The Court held that the goods ordered pursuant to a pre-existing contract or understanding with the customer were "in commerce" until delivery to the customer. "The contract or understanding pursuant to which goods are ordered, like a special order, indicates where it was intended that the interstate movement *478 should terminate." (317 U.S. at 569, 63 S.Ct. at 336).
However, the Court declined to hold that the goods ordered "in anticipation" of customer orders were "in commerce" until delivery. By doing so, the Court did not mean to foreclose the possibility that in some circumstances goods ordered "in anticipation" could be considered "in commerce:"
We do not mean to imply that a wholesaler's course of business based on anticipation of needs of specific customers, rather than on prior orders or contracts, might not at times be sufficient to establish that practical continuity in transit necessary to keep a movement of goods "in commerce" within the meaning of the Act . . . We do not believe, however, that on this phase of the case such a course of business is revealed by this record. The evidence said to support it is of a wholly general character and lacks that particularity necessary to show that the goods in question were different from goods acquired and held by a local merchant for local disposition. (317 U.S. at 570, 63 S.Ct. at 336)
In the Jacksonville Paper case, the Supreme Court seemed to focus on the question of the intent of the parties in determining whether the stream of commerce ended before the goods reached the buyers of the defendant. Did the defendant intend that purchased goods would stay in the warehouse for an indeterminate amount of time until they were somehow disposed of, or did the defendant, when he purchased the goods, intend to dispose of them to a particular customer or customers within a short time? Lower courts have also focused on the issue of intent. The requisite intent has been inferred when the goods are perishable.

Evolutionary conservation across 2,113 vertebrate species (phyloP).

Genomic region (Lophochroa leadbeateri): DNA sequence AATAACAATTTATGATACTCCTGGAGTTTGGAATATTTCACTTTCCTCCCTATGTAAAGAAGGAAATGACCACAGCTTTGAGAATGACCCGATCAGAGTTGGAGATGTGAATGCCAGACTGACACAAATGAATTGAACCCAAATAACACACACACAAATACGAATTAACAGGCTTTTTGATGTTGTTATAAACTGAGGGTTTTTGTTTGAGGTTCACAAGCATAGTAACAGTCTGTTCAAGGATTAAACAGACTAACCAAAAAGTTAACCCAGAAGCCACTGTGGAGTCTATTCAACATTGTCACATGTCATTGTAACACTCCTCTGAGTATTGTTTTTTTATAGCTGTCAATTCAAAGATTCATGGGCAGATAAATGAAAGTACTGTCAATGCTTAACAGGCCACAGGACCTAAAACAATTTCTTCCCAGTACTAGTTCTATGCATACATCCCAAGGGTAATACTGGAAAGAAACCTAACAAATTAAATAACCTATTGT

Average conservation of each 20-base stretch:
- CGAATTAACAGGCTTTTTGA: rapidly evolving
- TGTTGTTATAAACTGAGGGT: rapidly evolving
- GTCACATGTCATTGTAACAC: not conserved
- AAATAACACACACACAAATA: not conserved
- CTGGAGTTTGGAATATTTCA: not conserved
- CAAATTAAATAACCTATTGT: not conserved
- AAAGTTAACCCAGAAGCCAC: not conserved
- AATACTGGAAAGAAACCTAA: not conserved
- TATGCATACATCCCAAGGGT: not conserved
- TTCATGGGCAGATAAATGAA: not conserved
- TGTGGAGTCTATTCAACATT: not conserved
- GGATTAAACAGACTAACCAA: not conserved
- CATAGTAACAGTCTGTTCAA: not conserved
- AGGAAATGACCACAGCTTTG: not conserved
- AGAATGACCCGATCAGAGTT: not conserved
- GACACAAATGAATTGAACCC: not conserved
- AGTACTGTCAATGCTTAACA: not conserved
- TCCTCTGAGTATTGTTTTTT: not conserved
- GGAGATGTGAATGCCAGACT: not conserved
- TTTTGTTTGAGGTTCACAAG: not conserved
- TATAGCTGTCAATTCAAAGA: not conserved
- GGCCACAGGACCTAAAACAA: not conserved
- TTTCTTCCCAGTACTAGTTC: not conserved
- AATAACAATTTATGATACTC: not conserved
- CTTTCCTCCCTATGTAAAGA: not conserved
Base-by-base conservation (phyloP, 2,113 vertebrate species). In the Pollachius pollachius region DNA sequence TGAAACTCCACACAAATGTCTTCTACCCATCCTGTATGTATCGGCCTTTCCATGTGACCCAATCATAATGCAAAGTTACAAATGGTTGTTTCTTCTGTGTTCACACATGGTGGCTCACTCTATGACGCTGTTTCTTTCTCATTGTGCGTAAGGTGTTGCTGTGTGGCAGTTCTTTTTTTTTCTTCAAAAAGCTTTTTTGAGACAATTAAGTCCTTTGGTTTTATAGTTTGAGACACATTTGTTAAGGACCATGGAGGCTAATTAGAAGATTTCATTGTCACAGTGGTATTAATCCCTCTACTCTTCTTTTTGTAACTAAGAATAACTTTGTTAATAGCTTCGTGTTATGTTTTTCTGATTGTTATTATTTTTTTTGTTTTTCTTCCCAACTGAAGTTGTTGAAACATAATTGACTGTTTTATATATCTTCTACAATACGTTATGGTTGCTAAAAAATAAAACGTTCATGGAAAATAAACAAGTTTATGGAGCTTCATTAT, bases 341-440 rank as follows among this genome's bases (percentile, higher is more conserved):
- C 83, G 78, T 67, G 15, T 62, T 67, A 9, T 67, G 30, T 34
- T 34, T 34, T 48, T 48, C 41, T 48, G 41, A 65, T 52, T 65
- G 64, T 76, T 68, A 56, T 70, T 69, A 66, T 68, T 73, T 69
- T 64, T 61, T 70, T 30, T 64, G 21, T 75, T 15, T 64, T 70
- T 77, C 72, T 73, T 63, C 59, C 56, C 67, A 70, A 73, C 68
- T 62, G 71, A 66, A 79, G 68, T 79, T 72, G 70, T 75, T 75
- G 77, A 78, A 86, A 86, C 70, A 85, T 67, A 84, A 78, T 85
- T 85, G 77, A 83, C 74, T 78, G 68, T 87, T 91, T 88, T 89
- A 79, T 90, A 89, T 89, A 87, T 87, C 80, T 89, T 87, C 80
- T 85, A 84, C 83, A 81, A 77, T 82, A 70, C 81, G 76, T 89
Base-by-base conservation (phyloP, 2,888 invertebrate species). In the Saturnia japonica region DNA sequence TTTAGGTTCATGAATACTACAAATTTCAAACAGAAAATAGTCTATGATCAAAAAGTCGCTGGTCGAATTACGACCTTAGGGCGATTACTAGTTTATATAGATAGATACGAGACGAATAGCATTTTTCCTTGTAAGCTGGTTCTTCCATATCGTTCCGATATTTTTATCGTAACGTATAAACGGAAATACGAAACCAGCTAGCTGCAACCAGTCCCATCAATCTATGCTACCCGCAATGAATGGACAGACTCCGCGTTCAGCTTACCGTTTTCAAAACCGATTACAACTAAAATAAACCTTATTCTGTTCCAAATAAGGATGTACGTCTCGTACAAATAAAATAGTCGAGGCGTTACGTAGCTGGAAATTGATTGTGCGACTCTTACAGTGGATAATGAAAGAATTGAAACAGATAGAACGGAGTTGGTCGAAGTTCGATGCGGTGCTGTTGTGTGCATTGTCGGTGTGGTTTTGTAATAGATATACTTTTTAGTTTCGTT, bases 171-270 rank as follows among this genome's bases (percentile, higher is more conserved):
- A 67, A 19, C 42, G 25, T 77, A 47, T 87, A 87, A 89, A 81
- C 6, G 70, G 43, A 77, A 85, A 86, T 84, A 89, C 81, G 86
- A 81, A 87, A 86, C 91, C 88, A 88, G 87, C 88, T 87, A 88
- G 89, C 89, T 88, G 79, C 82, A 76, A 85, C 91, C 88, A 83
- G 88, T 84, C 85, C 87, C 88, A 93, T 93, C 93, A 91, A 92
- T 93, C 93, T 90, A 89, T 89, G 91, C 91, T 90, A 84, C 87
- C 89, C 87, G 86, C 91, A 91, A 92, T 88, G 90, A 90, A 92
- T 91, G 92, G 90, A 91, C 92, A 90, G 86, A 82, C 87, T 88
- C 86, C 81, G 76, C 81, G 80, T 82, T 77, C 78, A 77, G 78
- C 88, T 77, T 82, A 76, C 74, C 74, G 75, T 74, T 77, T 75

In Pevely Dairy Co. v. United States, 178 F.2d 363 (8th Cir. 1949), the defendants were charged with price fixing in violation of § 1 of the Sherman Act. All of the milk sold by the defendants was sold within the state of Missouri. However, at least one half of the milk sold was shipped from Illinois. When the milk was received in Missouri, it was inspected, cooled, pasteurized, bottled and capped before being sold. The court held that there was jurisdiction unless the milk came to rest for the purposes of processing, thus losing its character as a commodity of interstate commerce. In finding that the milk had not come to rest, the court made the following statements:
Fluid milk is a perishable commodity which can not be stored as can ordinary merchandise . . . It was within the contemplation of the parties that the milk should continue its course until delivered by the handlers to consumers in the St. Louis area . . . In Binderup v. Pathe Exchange, supra, the court said [263 U.S. 291, 44 S.Ct. (96) 99 (68 L.Ed. 308)], "The general rule is that when transportation has acquired an interstate character `it continues at least until the load reaches the point where the parties originally intended that the movement should finally end.'" (178 F.2d at 366)
See also Universal Milk Bottle Service v. United States, 188 F.2d 959 (6th Cir. 1951).
In finding that goods are still in the stream of commerce, even though they have made a stop at a warehouse, the intent and understanding of the parties is crucial when there is no pre-existing order for the goods. If the goods are perishable and/or if the parties intended that they would be quickly sold, the stream has not ended. But if the expectation is that the goods would be stored in the warehouse for some time, the stream has ended.